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adoption Archives

Family Adoptions

Adoptions among certain family members are streamlined and circumvent some of the requirements for a non-kinship adoption. For example, a standard adoption will require a home study to be completed by the local Children & Youth services agency. This process is expensive and takes a number of months. This requirement is waived in the event of an adoption of a stepchild, grandchild, brother, sister, niece or nephew by blood, marriage, or prior adoption. Now that Pennsylvania recognizes same-sex marriages, same-sex partners can also benefit from this provision.

Termination of Parental Rights

Termination of parental rights means the natural parent of a child forever loses or forfeits any rights as a parent. This would include the loss of any standing for future custody actions. It also means they are not financially responsible for child support any longer. Termination of parental rights can generally only occur in conjunction with an adoption matter. The petition for termination of parental rights and a petition for adoption would be filed simultaneously.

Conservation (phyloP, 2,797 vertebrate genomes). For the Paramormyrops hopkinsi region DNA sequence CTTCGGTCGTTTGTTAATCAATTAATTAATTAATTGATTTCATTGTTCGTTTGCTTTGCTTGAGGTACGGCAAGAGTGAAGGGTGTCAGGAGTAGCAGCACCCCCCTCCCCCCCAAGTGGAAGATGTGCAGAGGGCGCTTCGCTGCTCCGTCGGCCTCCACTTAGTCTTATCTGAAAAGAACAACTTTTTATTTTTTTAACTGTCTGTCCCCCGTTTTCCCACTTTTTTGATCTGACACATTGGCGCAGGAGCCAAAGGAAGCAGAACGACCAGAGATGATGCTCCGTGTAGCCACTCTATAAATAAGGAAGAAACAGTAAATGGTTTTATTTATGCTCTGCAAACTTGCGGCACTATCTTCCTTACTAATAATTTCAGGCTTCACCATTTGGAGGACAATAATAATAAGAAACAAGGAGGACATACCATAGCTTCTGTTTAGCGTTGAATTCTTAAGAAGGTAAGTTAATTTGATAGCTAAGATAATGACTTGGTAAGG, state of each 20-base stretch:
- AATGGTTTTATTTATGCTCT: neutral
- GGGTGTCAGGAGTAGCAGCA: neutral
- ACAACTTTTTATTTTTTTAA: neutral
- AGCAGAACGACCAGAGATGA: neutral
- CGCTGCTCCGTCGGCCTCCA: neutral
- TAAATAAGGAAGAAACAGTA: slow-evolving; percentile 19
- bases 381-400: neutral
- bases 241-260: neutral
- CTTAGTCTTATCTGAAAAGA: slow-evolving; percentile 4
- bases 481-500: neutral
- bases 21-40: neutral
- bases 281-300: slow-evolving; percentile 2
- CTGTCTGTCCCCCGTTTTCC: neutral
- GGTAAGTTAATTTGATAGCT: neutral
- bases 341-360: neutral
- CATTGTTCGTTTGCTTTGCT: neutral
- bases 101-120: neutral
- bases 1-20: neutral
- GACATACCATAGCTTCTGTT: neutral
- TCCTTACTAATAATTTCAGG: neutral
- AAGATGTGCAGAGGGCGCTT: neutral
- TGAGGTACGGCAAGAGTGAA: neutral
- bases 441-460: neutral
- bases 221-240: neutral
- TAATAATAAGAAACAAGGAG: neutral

Grandparent Adoptions

It is not uncommon for grandparents to take on a more active role in the lives of their grandchildren and serve as their primary guardian. Adoption is an option for cases where all interested parties desire to make this arrangement permanent. Some of the statutory requirements for adoption are waived in the case of a grandparent adopting a grandchild. A standard adoption requires a home study to be completed by the local Children & Youth services agency. This process is somewhat expensive and takes a number of months to complete. A home study is not required for a grandparent adoption. Grandparents do need to complete the requisite background checks. Presently, there are three background checks required: (1) Child Abuse History Clearance; (2) PA State Police Criminal Record Check; and (3) FBI Criminal Background Check through the Department of Welfare.

Same-Sex Adoption